Our Top Picks
About this Case
About Antidumping and CVD laws

Our Top Picks

AFCJF President Jonathan Train on the ITC Final Decision, Floor Radio @ TalkFloor.com
"...there is an opportunity to appeal through the higher courts. Our legal team will evaluate what the basis was for those decisions and why those four commissioners decided that and if there is an opportunity for appeal, I think we will pursue that."

Trade Law, Trade War, and the Case of Multilayered Wood Flooring from China

Forbes, 11-08-2011
"If imports from China were to have an injurious effect on the domestic industry, one would expect the increasing volume of such imports to drive down prices in the United States. But imports from China, on average, do not underprice domestic MLWF... An affirmative finding of injurious dumping and/or subsidization from the USITC tomorrow would require disregard of these and other crucial facts and would warrant closer scrutiny of the antidumping regime." 

Commerce ruling issued
, Floor Covering Weekly, 5-20-2011

"...antidumping rate of only 10.88% for majority of suppliers...from China while two of the Mandatory respondents received a rate of only zero percent. The China-wide preliminary rate is 82.6 percent but may only apply to a small number of companies.  Jonathan Train, president of the AFCJF, said, 'The fact that the third Mandatory received a rate of only 5% of what the Petitioners had originally demanded proves our point that the Petitioners' claims were exaggerated and wildly inaccurate.'"
Also seeLetter to the Editor, Floor Covering Weekly, 5 23-2011

"How the petitioners perceive their self-interest has perplexed us from get-go:  It's confusing because one of the petitioners currently imports engineered flooring from China and resells under their brand in the U.S. Another petitioner actually helped establish the flooring manufacturing industry in China and currently uses U.S. prison labor to make its products in the U.S. Still another petitioner is building a factory in China."

From China, an end run around tariffs
, The Washington Post, 5-23-2011

“..in January 2005, the Commerce Department slapped import tariffs on Chinese-made beds, nightstands and related wares [in the Furniture Antidumping Case]. ... [The result is that] The number of Americans now employed making bedroom furniture is less than half what it was when the tariffs began... The only Americans getting more work as a result of the tariffs are Washington lawyers.”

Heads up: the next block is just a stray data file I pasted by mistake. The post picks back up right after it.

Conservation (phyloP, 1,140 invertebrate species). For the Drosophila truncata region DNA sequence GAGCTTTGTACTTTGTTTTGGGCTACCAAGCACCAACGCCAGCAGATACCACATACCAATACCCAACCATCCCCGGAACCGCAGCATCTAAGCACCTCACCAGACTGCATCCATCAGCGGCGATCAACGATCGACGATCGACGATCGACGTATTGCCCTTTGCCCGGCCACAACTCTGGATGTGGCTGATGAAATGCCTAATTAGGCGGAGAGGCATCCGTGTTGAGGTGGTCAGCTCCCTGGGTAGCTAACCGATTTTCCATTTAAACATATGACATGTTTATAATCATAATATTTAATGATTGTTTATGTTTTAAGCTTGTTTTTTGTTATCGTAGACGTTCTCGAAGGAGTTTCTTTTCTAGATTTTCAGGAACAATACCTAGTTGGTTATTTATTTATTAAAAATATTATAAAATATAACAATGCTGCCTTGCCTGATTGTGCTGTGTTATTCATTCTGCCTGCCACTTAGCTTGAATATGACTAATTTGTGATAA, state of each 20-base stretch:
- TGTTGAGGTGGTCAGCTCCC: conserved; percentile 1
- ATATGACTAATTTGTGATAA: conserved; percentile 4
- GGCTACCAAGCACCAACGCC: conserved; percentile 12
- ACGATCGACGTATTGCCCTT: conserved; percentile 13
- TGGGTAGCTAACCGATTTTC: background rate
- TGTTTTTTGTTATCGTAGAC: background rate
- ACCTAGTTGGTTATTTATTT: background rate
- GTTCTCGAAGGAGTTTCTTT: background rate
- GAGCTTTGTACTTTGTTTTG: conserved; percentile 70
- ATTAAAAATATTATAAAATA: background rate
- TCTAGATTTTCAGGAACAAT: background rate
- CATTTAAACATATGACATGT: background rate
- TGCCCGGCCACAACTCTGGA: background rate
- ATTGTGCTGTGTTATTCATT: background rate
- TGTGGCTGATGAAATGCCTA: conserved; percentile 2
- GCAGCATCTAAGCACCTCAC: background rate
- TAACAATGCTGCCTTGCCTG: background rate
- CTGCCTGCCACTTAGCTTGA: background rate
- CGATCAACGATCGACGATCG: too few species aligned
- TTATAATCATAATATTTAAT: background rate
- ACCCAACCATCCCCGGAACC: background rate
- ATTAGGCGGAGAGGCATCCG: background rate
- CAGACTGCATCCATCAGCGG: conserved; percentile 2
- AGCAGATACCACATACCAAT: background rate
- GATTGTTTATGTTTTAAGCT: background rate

Flooring duties splinter firms, Wall Street Journal, 3-15-11
"The U.S. firms seeking the duties include Shaw Industries, a maker of carpet and other flooring based in Dalton, Ga., and owned by Berkshire Hathaway Inc., the investment company headed by Warren Buffett. ...Six of the eight U.S. manufacturers seeking the duties in recent years also have imported Chinese flooring and distributed it along with their domestically made products."

Engineered Hardwood – to be or not to be affordable?, Floor DuJour at IFloor, 3-17-2011
“Production will simply shift to Russia, Ukraine, India, Malaysia, Vietnam, Brazil, Europe etc… So the whole objective of the duty is pointless… Despite having production facilities in the USA, 10 of the 12 US complainers in the filing are amongst the largest importers from China to begin with. They actually helped train, set up and support the very competition they are now complaining about…distributors and other direct companies have dedicated years…to developing a world class supply chain. That investment is exactly what the complainers are targeting. They know that the business itself will not come back to them, but they want to interrupt the global supply chain to gain an advantage. Gaining a competitive edge is cool with us, but doing it by whining to the government and manipulating the process is self serving and not honorable.”

Cautionary tale for the flooring industry -- Petitioners in furniture case extract millions in cash payments from rivals in dumping case, Wall Street Journal, 2-14-2011

“Some U.S. furniture makers…have found a reliable way to extract cash from Chinese competitors deemed by U.S. officials to have 'dumped' their products… About $13 million was paid to a group of 20 U.S. furniture makers from 2006 through 2009… Two of six ITC commissioners expressed misgivings about the payments. Commissioner Charlotte Lane said …that she was ‘very, very troubled’ by the settlements, adding: ‘I cannot figure out for the life of me how they are actually legal’… Commissioner Daniel Pearson said the settlements create ‘additional costs and distortions’ in furniture trade, ‘with little evidence that these distortions have yielded any benefits to the industry overall, the U.S. consumer, or the U.S. taxpayer.’"

About this Case

The Truth About China’s 'Dumping' Practices, SupplyChainBrain, 1-31-2011

“The real victims of the charade aren’t the Chinese, who can find alternative markets for their products….It’s independent U.S. importers and distributors, who can’t compete under Commerce’s draconian rules. Domestic producers are determined to drive foreign competitors out of the market, Perry claims, and in many cases they’re succeeding."